WITH INTRODUCTIONS BY MARGARET ATWOOD AND DAVID BRADSHAW
Far in the future, the World Controllers have created the ideal society. Through clever use of genetic engineering, brainwashing and recreational sex and drugs all its members are happy consumers. Bernard Marx seems alone harbouring an ill-defined longing to break free. A visit to one of the few remaining Savage Reservations where the old, imperfect life still continues, may be the cure for his distress...
Huxley's ingenious fantasy of the future sheds a blazing light on the present and is considered to be his most enduring masterpiece.
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A fantastical look at the world in the future which made me look differently at the present - Observer
A brilliant tour de force, Brave New World may be read as a grave warning of the pitfalls that await uncontrolled scientific advance. Full of barbed wit and malice-spiked frankness. Provoking, stimulating, shocking and dazzling - Observer
Such ingenious wit, derisive logic and swiftness of expression, Huxley's resources of sardonic invention have never been more brilliantly displayed - The Times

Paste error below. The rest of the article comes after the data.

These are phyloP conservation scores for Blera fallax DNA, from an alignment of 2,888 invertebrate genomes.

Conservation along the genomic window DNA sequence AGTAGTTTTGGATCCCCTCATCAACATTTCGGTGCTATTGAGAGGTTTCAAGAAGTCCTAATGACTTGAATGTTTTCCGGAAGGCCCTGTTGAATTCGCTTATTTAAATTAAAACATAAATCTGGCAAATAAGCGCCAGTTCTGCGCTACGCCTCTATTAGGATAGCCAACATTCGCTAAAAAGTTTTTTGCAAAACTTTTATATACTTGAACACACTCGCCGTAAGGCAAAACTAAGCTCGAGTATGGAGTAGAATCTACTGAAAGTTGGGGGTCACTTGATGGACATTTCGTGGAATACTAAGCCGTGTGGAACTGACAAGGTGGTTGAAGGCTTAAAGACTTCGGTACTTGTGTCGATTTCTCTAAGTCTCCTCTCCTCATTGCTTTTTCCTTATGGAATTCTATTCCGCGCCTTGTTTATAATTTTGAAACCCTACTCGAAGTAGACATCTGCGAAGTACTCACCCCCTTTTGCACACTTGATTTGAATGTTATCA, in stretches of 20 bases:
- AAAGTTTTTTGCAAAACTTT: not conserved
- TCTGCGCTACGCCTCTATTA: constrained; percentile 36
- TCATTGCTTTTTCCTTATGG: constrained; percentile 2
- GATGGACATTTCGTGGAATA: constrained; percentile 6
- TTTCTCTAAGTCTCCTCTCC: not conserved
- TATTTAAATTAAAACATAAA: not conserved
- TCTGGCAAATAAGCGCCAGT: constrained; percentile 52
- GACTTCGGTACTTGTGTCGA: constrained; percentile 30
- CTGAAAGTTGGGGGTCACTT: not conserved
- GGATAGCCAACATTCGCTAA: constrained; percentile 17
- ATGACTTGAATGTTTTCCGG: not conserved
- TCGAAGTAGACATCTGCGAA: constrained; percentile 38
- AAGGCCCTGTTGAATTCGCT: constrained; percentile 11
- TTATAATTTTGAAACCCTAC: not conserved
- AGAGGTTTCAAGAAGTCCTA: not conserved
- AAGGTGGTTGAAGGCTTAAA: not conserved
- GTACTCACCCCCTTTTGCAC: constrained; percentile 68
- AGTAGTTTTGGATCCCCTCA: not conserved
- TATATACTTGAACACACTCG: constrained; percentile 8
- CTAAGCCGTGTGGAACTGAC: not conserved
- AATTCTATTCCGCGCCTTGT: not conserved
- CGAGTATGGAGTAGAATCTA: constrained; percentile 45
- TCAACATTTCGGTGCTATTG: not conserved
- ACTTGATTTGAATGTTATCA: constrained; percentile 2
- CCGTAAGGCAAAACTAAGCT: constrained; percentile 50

A decade ago we smug inhabitants of the information technology age thought Huxley's socio-biological satire had called history wrong. Then along came stem-cells - James Hawes
Not a work for people with tender minds and weak stomachs - J.B. Priestly
Aldous Huxley was born on 26th July 1894 near Godalming, Surrey. He began writing poetry and short stories in his early twenties, but it was his first novel, Crome Yellow (1921), which established his literary reputation. This was swiftly followed by Antic Hay (1923), Those Barren Leaves (1925) and Point Counter Point (1928) - bright, brilliant satires in which Huxley wittily but ruthlessly passed judgement on the shortcomings of contemporary society. The great novels of ideas, including his most famous work Brave New World (published in 1932 this warned against the dehumanising aspects of scientific and material 'progress') and the pacifist novel Eyeless in Gaza (1936) were accompanied by a series of wise and brilliant essays, collected in volume form under titles such as Music at Night (1931) and Ends and Means (1937). In 1937, at the height of his fame, Huxley left Europe to live in California, working for a time as a screenwriter in Hollywood. As the West braced itself for war, Huxley came increasingly to believe that the key to solving the world's problems lay in changing the individual through mystical enlightenment. The exploration of the inner life through mysticism and hallucinogenic drugs was to dominate his work for the rest of his life. His beliefs found expression in both fiction (Time Must Have a Stop, 1944 and Island, 1962) and non-fiction (The Perennial Philosophy, 1945, Grey Eminence, 1941 and the famous account of his first mescalin experience, The Doors of Perception, 1954. Huxley died in California on 22nd November 1963.